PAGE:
Federal Circuit: December 2011 Archives
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December 2011 Archives

U.S. Cannot Impose Countervailing Duties on Chinese Goods

In a ruling that has critics prophesying doom for American industries, a three-judge panel of the Federal Circuit Court of Appeals held that the government cannot impose countervailing duties against China's subsidized tires.

Because China is a non-market economy, the Federal Circuit upheld the U.S. Court of International Trade's order that U.S. countervailing duty law does not apply to Chinese imports. However, the federal court of appeal unanimously affirmed the Trade Court's ruling on a different ground.

The Trade Court initially held that imposing countervailing duties on non-market economy goods could lead to "double counting" since antidumping duties are already assessed on such goods. The Federal Circuit, on the other hand, held that Congress did not intend for government payments to companies in non-market economies be characterized as subsidies.

ITC Narrowly Rules in Favor of Apple in HTC Case; First Circuit Next?

Should we consider the International Trade Commission’s recent narrow ruling in favor of Apple - one small step for the consumer electronics behemoth and one giant leap for the smartphone patent wars?

Although the decision is being hailed as the first definitive case in the war, it’s just a baby step in the long string of legal actions to come.

The ITC ruled on Monday that Android-running HTC devices that use “data tapping” technology in a certain way violates one of Apple’s patents. A ban starting on April 19, 2012, was also placed on the technology.

Mylan Wins Federal Circuit Ruling in Effort to Sell Generic Doryx

Mylan, Inc. scored a victory in the U.S. Federal Circuit Court of Appeals in its battle to lift a ban prohibiting the company from selling a generic version of the antibiotic Doryx.

The Federal Circuit overturned a lower court’s decision to grant the ban while a patent-infringement suit against the company makes its way through the court process.

The antibiotic’s maker, Warner Chilcott, has argued that Mylan should not be allowed to make generic versions of the drug until its patent on a “stabilizing coat” expires in December 2022. Sales of the drug represents 6 percent of Warner Chilcott’s total revenue, with sales reaching $127 million in the first nine months of 2011.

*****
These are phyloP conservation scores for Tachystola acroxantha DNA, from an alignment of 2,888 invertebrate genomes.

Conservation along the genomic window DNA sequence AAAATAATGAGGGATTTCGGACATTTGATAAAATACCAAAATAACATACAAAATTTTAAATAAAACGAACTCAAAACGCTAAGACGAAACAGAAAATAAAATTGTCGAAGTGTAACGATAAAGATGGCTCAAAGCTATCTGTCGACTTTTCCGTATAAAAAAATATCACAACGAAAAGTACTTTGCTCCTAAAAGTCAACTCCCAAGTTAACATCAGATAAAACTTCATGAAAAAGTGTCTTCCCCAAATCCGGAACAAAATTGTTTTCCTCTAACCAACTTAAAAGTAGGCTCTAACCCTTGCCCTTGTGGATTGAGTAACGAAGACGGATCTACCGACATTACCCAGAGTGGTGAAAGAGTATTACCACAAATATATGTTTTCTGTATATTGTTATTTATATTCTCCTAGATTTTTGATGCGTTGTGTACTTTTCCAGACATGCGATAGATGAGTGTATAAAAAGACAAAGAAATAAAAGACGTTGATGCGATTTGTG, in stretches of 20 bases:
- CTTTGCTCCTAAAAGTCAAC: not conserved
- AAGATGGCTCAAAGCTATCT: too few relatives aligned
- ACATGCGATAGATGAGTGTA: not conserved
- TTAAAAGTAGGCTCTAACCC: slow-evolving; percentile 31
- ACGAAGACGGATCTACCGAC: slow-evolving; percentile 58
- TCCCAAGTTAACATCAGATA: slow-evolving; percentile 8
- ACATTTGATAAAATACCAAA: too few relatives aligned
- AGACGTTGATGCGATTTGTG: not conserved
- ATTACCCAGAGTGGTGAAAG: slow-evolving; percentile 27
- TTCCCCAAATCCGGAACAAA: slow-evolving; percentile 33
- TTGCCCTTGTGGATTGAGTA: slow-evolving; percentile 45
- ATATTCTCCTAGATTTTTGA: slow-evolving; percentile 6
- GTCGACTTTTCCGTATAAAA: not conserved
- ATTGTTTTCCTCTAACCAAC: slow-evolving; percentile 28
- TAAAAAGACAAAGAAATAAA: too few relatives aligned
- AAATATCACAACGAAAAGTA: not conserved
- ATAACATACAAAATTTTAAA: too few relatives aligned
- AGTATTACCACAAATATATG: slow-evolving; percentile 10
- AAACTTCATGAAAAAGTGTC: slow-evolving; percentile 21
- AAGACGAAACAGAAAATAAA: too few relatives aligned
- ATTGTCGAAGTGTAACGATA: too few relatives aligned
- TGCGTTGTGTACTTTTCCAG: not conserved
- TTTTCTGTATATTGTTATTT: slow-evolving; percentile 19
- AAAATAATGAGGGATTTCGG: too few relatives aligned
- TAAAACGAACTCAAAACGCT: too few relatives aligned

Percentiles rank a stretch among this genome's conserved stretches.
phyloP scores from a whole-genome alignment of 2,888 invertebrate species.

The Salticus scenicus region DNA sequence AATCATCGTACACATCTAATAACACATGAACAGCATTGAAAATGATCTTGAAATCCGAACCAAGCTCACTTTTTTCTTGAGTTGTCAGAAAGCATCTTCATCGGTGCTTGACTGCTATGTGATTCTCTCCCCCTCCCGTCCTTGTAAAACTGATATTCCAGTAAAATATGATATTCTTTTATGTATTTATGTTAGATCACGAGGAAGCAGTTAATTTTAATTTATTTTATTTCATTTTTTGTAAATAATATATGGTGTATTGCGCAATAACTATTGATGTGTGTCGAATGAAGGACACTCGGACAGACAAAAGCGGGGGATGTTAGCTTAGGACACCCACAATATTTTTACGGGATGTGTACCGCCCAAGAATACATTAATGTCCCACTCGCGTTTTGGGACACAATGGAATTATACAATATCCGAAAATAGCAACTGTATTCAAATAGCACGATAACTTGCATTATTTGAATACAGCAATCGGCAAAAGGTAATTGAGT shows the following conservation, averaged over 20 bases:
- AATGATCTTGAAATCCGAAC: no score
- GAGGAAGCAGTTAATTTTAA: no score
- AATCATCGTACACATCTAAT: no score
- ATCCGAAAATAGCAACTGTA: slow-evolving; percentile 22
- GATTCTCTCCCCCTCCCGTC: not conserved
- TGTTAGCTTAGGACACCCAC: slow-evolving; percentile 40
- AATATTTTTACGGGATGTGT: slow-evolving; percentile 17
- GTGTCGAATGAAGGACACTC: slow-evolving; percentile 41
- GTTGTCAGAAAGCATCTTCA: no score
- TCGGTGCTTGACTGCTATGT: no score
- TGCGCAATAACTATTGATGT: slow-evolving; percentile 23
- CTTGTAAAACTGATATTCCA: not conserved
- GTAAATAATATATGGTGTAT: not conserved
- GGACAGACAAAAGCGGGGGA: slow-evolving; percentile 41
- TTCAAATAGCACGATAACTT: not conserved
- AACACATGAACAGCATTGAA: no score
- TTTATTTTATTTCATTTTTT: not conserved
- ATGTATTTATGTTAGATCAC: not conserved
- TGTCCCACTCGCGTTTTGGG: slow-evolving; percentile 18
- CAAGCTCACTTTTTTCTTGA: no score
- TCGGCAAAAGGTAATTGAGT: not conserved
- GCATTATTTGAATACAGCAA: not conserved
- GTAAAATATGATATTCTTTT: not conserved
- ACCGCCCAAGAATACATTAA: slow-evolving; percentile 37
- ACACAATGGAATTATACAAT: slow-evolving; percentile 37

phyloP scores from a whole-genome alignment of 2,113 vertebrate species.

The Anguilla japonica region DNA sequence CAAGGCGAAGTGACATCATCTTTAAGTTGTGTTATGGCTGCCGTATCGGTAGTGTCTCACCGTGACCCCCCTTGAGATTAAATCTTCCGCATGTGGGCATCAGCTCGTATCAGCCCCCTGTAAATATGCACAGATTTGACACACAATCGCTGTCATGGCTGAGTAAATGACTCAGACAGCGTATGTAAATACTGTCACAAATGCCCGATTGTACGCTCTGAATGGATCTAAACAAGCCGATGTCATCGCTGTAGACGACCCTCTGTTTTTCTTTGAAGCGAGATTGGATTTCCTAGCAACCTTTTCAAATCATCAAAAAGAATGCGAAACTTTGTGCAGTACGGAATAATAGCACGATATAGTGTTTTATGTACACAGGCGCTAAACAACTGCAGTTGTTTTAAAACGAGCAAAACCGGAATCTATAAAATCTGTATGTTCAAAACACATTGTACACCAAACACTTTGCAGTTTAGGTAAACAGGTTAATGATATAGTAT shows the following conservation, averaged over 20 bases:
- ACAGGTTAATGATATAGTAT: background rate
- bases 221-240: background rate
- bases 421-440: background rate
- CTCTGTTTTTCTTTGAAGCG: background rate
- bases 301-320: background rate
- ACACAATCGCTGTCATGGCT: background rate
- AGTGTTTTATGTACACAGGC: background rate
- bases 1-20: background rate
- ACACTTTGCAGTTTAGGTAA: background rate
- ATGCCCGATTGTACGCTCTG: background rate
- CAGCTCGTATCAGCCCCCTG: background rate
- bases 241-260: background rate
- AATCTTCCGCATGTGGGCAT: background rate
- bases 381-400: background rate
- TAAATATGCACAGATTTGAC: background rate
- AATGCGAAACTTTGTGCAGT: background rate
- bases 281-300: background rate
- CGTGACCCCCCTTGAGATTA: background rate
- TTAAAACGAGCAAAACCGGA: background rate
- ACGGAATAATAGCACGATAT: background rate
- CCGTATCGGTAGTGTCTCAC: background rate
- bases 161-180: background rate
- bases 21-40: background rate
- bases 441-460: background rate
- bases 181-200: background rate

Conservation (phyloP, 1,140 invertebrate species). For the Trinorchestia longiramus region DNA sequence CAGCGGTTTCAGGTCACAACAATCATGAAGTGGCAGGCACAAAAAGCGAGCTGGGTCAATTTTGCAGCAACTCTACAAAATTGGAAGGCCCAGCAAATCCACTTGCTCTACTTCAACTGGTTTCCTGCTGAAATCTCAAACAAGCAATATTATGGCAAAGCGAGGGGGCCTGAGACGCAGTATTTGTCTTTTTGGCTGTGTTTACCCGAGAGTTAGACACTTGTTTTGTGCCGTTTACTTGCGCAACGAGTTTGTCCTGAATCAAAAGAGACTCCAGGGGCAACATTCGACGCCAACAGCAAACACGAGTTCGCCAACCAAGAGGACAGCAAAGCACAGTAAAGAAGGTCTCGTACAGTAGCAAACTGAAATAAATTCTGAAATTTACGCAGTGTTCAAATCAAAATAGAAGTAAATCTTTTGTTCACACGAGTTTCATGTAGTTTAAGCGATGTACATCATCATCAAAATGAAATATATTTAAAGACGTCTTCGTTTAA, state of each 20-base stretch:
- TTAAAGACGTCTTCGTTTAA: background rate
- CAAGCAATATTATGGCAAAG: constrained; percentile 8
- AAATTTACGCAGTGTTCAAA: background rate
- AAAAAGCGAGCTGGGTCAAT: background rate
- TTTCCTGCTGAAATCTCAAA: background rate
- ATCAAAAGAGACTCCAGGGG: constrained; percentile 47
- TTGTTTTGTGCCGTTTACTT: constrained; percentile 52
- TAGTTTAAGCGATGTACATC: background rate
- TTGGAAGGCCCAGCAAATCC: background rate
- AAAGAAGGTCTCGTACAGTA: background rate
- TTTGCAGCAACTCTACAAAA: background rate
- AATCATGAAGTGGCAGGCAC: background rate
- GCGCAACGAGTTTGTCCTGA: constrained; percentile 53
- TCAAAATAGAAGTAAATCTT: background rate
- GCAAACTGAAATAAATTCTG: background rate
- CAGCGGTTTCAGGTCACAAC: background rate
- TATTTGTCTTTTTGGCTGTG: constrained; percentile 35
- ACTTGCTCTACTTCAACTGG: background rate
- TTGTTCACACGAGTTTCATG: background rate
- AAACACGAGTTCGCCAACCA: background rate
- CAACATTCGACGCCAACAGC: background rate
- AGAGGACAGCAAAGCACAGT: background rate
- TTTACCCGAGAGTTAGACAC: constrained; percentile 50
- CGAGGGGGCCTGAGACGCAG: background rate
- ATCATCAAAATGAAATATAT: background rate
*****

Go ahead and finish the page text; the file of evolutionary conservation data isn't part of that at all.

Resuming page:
Apple against the Galaxy: Appealing Lost Injunction Bid

Forget the world - Apple is taking on the Galaxy in its bid to block the sales of several of Samsung Electronics Co.’s products.

After losing its case for a preliminary injunction against four Samsung Galaxy devices, including its 4G smartphones and the Galaxy Tab 10.1 tablet computer, the mega-company is taking its case to the Federal Circuit Court of Appeals.

Apple filed its appeal six days after a federal judge in San Jose, Calif. ruled Apple didn’t show it would suffer irreparable harm to entitle it to injunctive relief, which she considered an “extraordinary remedy.”

Teva Wins Appeal Preventing Generic Copy of Cephalon Drug

Teva Pharmaceutical Industries Ltd. scored a victory in the Federal Circuit Court of Appeals after it ruled a rival company cannot produce generic copies of one of its drugs until 2019.

Watson Pharmaceuticals Inc. sought to sell a generic copy of Cephalon's (Teva's recent $6 billion acquisition) drug Fentora. The fast-dissolving painkiller, used to relieve episodes of cancer pain in adults already taking opioids, reportedly generated $81 million for Cephalon in the first half of 2011. It appears Watson was trying to get in on the action.

It's the Pitts for the Military: Interest Charges Get a Second Look

When dealing with the appeals process, you never know when new case law may throw a wrench, or a life preserver, into your case.

In Taylor Russell's class action complaint against the United States for interest charges on military credit accounts, a new decision turned into a life preserver.

Russell had opened a credit account with the Army and Air Force Exchange Service (the "Exchange") for the purchase of personal goods, but became delinquent on the balance in 2000. Accruing interest over the next nine years, Russell finally realized the government was charging him a higher interest rate than agreed upon in 2009 and sued.

CLE Credit: Free IP Law Webinar on Dec. 14

The year is almost over, but you still have time for more continuing legal education (CLE). If you've been looking for an opportunity to complete CLE credit from the comfort of your home or office, today is your lucky day.

Fitch, Even, Tabin & Flannery will host "Collection, Review, and Production of Your Client's Electronic Information," a free electronic discovery webinar, on December 14, at 9:00 am PST/12:00 pm EST.